World Cup 1979: West Indies continue their dominance with consecutive World Cup triumphs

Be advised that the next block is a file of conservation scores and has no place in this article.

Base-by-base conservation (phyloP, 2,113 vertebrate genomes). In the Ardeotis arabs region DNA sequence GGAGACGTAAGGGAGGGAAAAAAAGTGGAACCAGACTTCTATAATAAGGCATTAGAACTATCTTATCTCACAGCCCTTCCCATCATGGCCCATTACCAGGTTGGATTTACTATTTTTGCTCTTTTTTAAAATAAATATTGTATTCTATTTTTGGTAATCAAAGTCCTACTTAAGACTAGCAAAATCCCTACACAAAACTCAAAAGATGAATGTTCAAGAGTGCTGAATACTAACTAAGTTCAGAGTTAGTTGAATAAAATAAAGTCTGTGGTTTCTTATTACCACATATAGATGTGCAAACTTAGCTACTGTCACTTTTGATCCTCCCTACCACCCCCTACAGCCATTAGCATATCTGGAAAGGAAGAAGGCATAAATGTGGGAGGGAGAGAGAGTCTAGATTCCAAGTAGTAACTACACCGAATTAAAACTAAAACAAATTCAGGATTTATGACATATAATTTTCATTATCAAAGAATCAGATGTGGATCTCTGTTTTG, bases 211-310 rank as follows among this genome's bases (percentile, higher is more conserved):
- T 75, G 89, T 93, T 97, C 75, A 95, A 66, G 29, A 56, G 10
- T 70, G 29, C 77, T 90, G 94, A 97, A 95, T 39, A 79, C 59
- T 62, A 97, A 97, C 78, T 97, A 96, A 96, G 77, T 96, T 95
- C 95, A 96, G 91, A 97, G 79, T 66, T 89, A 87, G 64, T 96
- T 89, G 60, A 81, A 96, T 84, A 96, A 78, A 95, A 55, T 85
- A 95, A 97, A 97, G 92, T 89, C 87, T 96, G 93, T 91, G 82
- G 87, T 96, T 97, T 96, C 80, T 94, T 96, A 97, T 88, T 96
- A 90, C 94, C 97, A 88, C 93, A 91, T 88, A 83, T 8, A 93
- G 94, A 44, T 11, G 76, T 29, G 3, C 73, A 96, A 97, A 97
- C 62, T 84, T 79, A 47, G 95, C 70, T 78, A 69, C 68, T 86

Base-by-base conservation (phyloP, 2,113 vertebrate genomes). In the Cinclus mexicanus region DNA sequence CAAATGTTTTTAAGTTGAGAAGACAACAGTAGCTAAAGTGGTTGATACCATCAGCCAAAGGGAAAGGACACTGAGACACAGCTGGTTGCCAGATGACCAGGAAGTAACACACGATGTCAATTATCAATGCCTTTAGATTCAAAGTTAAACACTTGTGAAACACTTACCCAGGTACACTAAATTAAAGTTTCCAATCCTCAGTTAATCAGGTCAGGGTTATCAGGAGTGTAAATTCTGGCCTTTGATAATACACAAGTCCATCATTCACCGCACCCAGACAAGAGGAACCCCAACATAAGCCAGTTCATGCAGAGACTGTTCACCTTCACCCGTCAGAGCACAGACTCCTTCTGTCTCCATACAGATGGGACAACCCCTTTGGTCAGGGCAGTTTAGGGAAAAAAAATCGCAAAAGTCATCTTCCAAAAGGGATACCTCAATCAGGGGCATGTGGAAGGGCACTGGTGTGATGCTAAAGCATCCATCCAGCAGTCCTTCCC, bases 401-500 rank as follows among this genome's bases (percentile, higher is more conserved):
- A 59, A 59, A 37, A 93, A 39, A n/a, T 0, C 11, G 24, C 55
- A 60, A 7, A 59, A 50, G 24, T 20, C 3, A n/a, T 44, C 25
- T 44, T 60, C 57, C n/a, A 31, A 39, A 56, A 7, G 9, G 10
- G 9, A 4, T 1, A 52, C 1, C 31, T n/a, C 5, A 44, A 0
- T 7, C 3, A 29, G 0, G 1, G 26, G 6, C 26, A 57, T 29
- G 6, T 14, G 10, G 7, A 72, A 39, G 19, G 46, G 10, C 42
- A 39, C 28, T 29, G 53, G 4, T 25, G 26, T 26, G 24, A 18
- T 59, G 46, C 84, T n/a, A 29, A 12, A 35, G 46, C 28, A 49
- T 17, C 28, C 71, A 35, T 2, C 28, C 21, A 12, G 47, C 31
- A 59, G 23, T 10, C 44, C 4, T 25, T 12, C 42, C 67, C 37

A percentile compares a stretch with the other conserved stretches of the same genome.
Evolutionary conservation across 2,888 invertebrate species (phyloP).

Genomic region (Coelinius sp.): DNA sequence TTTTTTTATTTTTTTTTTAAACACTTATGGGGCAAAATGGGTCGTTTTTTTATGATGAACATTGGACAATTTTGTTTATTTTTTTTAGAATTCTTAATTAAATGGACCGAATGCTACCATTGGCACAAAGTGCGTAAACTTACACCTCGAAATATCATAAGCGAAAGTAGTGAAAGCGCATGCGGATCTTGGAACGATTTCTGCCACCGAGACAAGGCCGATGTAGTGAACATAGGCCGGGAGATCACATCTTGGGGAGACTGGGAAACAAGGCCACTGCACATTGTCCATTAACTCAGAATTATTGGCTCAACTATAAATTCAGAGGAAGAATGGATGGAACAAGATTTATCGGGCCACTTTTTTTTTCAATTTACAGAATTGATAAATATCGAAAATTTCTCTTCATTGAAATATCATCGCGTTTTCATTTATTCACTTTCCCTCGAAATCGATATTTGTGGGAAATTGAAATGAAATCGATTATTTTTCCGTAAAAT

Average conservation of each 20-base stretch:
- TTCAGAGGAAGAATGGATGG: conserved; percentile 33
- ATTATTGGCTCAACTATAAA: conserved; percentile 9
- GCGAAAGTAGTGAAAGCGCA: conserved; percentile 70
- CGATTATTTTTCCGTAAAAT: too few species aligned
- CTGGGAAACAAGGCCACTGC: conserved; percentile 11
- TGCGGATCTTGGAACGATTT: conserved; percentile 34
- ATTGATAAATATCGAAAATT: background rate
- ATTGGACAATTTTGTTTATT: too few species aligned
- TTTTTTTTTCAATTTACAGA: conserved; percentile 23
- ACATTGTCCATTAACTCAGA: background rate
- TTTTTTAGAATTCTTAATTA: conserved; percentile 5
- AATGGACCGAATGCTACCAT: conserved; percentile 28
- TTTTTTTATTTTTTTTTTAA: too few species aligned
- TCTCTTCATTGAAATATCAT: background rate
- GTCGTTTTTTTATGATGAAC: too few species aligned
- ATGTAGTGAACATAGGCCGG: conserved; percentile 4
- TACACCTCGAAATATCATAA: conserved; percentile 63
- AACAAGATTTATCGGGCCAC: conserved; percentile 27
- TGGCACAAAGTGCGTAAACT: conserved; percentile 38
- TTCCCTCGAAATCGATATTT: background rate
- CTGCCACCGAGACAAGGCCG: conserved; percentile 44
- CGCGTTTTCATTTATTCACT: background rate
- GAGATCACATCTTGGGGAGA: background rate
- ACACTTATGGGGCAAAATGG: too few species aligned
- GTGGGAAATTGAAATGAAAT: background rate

first_imgFour years after the inaugural edition, the World Cup returned to England in 1979 with West Indies looking to defend their trophy. The 1979 World Cup had eight teams and marked Canada’s first appearance at such a stage. There were two groups with four teams each in them and players wore white clothing and used red balls. The top two teams from each group advanced to the semi-final and both sides had 60 overs per innings with a maximum of 12 overs allowed for an individual bowler.Defending champions West Indies looked in ominous form straight from the outset as they comfortably chased 191 against India to begin the tournament. Openers Desmond Haynes and Gordon Greenidge’s superb 138-run partnership meant that West Indies beat India convincingly and laid down a marker for the rest of the teams in the competition. Hosts England, who were eager to exorcise the demons of their semi-final loss against Australia in 1975, began their campaign by beating the Aussies convincingly.England then took part in what is still considered by many as one of the most lopsided matches in World Cup history. Up against Canada, Bob Willis and Chris Old ran through the minnows and dismissed them for a mere 45. The English then went on to top Group A after pipping Pakistan in a low-scoring thriller at Leeds. After scoring 165 for 9, England’s Mike Hendrick was the pick of the bowlers with figures of 4 for 15 as the hosts topped their group and set up a semi-final clash against New Zealand.advertisementAfter winning the toss and opting to field in the first semi-final, the Black Caps did well to handcuff England for majority of the innings by hitting good lines and length. Skipper Mike Brearley and Graham Gooch came together to help the hosts to 221 for 8 at the end of the 60 overs. In reply, the Kiwis began well with John Wright scoring 69 at the top order. However, New Zealand’s middle order couldn’t quite play with the same conviction as Wright and were left requiring 14 from the final over a mammoth task in those days. England thus won the semi-final by 9 runs with Hendrick once again being their best bowler, while Gooch was presented the Man of the Match for his 71 off 84 balls.The final was a much-awaited clash between hosts England and defending champions West Indies, who were characteristically dominant throughout the tournament having made light work of most of their opponents, including Pakistan in the semi-final. Thousands of fans thronged the stadium with the majority supporting England. The Windies though weren’t fazed by the occasion or their opponent and went about their business in a calm manner.They batted first and scored 286 as Sir Vivian Richard’s starred with an unbeaten 138 from 157 balls, while Collis King contributed with a handy knock of 86 off just 66 balls. England’s openers Brearley and Geoff Boycott added 129 for the opening wicket before Michael Holding dismissed the former. Boycott followed his skipper back to the pavilion soon after, bringing Derek Randall and Gooch to the crease. The duo added 48 runs together before Gooch perished with the score on 183 for 3. England went on to collapse after the wicket of Gooch, losing their remaining seven wickets while adding just 11 more runs. As a result, West Indies reigned supreme, making it back-to-back World Cups.Also Read | WC 1975: The birth of World Cups and West Indies’ dominanceAlso Seelast_img

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